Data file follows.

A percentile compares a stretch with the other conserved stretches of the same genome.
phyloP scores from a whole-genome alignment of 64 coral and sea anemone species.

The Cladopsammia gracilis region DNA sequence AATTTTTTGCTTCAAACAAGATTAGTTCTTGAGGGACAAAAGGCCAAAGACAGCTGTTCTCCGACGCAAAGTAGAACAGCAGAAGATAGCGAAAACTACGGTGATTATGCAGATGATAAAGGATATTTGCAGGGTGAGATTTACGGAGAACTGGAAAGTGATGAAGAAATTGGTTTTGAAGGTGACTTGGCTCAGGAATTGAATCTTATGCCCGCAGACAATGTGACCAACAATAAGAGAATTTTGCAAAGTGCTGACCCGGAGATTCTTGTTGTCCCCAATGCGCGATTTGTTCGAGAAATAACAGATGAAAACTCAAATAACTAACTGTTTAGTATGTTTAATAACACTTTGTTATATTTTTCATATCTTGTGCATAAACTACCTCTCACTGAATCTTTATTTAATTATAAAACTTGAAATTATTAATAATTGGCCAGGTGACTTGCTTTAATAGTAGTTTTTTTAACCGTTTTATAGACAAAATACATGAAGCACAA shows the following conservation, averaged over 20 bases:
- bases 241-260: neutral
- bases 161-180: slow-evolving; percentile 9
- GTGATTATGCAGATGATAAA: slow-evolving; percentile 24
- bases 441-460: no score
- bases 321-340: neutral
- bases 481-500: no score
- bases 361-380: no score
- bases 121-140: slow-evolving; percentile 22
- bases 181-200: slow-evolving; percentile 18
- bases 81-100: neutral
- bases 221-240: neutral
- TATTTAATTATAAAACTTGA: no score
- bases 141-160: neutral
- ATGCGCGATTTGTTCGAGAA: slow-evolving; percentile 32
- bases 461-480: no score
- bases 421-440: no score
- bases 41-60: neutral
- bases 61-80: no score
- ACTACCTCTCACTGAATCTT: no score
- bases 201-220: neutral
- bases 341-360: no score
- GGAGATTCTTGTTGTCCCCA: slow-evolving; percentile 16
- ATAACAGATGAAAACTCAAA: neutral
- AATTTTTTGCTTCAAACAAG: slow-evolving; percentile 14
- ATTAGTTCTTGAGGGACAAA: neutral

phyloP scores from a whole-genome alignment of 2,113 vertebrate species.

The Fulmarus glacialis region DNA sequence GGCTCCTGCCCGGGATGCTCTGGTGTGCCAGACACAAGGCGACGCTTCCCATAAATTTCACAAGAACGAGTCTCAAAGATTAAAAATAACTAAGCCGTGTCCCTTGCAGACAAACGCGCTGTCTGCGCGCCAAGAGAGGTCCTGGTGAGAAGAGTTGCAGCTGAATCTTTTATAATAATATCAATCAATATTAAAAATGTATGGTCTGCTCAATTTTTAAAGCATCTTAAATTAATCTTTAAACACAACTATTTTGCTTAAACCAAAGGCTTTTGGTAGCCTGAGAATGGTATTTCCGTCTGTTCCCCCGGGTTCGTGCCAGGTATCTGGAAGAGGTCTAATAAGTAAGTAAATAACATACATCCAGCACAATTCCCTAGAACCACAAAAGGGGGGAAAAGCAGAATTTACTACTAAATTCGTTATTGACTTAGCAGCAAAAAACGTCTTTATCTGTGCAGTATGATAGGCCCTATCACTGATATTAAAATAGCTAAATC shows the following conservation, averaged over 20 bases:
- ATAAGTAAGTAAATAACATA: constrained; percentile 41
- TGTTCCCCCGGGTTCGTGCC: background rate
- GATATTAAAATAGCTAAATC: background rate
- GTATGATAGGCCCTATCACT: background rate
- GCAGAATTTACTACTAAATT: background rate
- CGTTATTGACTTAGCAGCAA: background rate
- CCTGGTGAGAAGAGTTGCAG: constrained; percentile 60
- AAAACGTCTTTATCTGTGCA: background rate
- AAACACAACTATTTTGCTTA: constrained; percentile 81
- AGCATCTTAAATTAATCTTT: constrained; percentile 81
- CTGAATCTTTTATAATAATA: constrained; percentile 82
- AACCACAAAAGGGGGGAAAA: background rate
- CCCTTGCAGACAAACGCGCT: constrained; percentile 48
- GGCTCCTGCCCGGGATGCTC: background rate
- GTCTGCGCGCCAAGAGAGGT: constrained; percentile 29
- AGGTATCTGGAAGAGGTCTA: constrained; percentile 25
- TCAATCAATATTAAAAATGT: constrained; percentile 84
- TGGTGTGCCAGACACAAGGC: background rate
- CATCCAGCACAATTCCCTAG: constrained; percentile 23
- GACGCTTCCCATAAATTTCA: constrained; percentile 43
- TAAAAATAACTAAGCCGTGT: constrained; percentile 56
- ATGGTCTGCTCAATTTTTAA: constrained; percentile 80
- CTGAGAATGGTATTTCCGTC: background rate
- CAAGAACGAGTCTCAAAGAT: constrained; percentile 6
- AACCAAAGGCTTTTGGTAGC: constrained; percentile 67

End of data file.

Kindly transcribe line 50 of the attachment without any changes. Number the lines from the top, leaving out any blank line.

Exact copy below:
- GACGCTTCCCATAAATTTCA: constrained; percentile 43